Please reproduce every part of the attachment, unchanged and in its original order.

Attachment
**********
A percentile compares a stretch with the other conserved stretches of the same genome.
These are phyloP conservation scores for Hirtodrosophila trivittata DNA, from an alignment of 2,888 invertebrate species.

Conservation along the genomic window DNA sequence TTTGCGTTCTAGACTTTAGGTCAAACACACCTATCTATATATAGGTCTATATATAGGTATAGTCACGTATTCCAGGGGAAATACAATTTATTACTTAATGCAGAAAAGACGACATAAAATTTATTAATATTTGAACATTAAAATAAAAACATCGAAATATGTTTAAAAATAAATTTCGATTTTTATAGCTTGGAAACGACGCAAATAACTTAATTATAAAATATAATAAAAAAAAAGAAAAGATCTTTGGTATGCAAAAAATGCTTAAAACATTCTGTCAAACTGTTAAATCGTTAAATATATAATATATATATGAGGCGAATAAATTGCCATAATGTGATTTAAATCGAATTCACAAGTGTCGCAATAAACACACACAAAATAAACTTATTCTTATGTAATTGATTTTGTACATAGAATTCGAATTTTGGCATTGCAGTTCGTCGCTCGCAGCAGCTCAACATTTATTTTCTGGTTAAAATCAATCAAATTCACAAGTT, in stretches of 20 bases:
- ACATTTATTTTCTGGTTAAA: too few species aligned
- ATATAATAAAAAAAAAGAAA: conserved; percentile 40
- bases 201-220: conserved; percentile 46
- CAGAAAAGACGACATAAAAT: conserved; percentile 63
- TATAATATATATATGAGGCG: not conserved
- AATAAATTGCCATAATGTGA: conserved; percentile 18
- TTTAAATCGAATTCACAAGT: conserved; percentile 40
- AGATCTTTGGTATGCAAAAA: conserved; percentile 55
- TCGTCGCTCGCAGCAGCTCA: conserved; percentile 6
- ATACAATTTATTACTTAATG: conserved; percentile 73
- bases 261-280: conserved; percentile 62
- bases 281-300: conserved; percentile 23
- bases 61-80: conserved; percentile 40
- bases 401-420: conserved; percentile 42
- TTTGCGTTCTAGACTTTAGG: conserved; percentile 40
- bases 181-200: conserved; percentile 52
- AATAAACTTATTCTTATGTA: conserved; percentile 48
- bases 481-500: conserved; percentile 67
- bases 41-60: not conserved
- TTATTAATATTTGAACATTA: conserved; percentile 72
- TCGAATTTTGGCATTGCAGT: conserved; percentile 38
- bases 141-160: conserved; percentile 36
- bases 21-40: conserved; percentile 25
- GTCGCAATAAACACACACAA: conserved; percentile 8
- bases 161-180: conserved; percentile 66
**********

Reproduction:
A percentile compares a stretch with the other conserved stretches of the same genome.
These are phyloP conservation scores for Hirtodrosophila trivittata DNA, from an alignment of 2,888 invertebrate species.

Conservation along the genomic window DNA sequence TTTGCGTTCTAGACTTTAGGTCAAACACACCTATCTATATATAGGTCTATATATAGGTATAGTCACGTATTCCAGGGGAAATACAATTTATTACTTAATGCAGAAAAGACGACATAAAATTTATTAATATTTGAACATTAAAATAAAAACATCGAAATATGTTTAAAAATAAATTTCGATTTTTATAGCTTGGAAACGACGCAAATAACTTAATTATAAAATATAATAAAAAAAAAGAAAAGATCTTTGGTATGCAAAAAATGCTTAAAACATTCTGTCAAACTGTTAAATCGTTAAATATATAATATATATATGAGGCGAATAAATTGCCATAATGTGATTTAAATCGAATTCACAAGTGTCGCAATAAACACACACAAAATAAACTTATTCTTATGTAATTGATTTTGTACATAGAATTCGAATTTTGGCATTGCAGTTCGTCGCTCGCAGCAGCTCAACATTTATTTTCTGGTTAAAATCAATCAAATTCACAAGTT, in stretches of 20 bases:
- ACATTTATTTTCTGGTTAAA: too few species aligned
- ATATAATAAAAAAAAAGAAA: conserved; percentile 40
- bases 201-220: conserved; percentile 46
- CAGAAAAGACGACATAAAAT: conserved; percentile 63
- TATAATATATATATGAGGCG: not conserved
- AATAAATTGCCATAATGTGA: conserved; percentile 18
- TTTAAATCGAATTCACAAGT: conserved; percentile 40
- AGATCTTTGGTATGCAAAAA: conserved; percentile 55
- TCGTCGCTCGCAGCAGCTCA: conserved; percentile 6
- ATACAATTTATTACTTAATG: conserved; percentile 73
- bases 261-280: conserved; percentile 62
- bases 281-300: conserved; percentile 23
- bases 61-80: conserved; percentile 40
- bases 401-420: conserved; percentile 42
- TTTGCGTTCTAGACTTTAGG: conserved; percentile 40
- bases 181-200: conserved; percentile 52
- AATAAACTTATTCTTATGTA: conserved; percentile 48
- bases 481-500: conserved; percentile 67
- bases 41-60: not conserved
- TTATTAATATTTGAACATTA: conserved; percentile 72
- TCGAATTTTGGCATTGCAGT: conserved; percentile 38
- bases 141-160: conserved; percentile 36
- bases 21-40: conserved; percentile 25
- GTCGCAATAAACACACACAA: conserved; percentile 8
- bases 161-180: conserved; percentile 66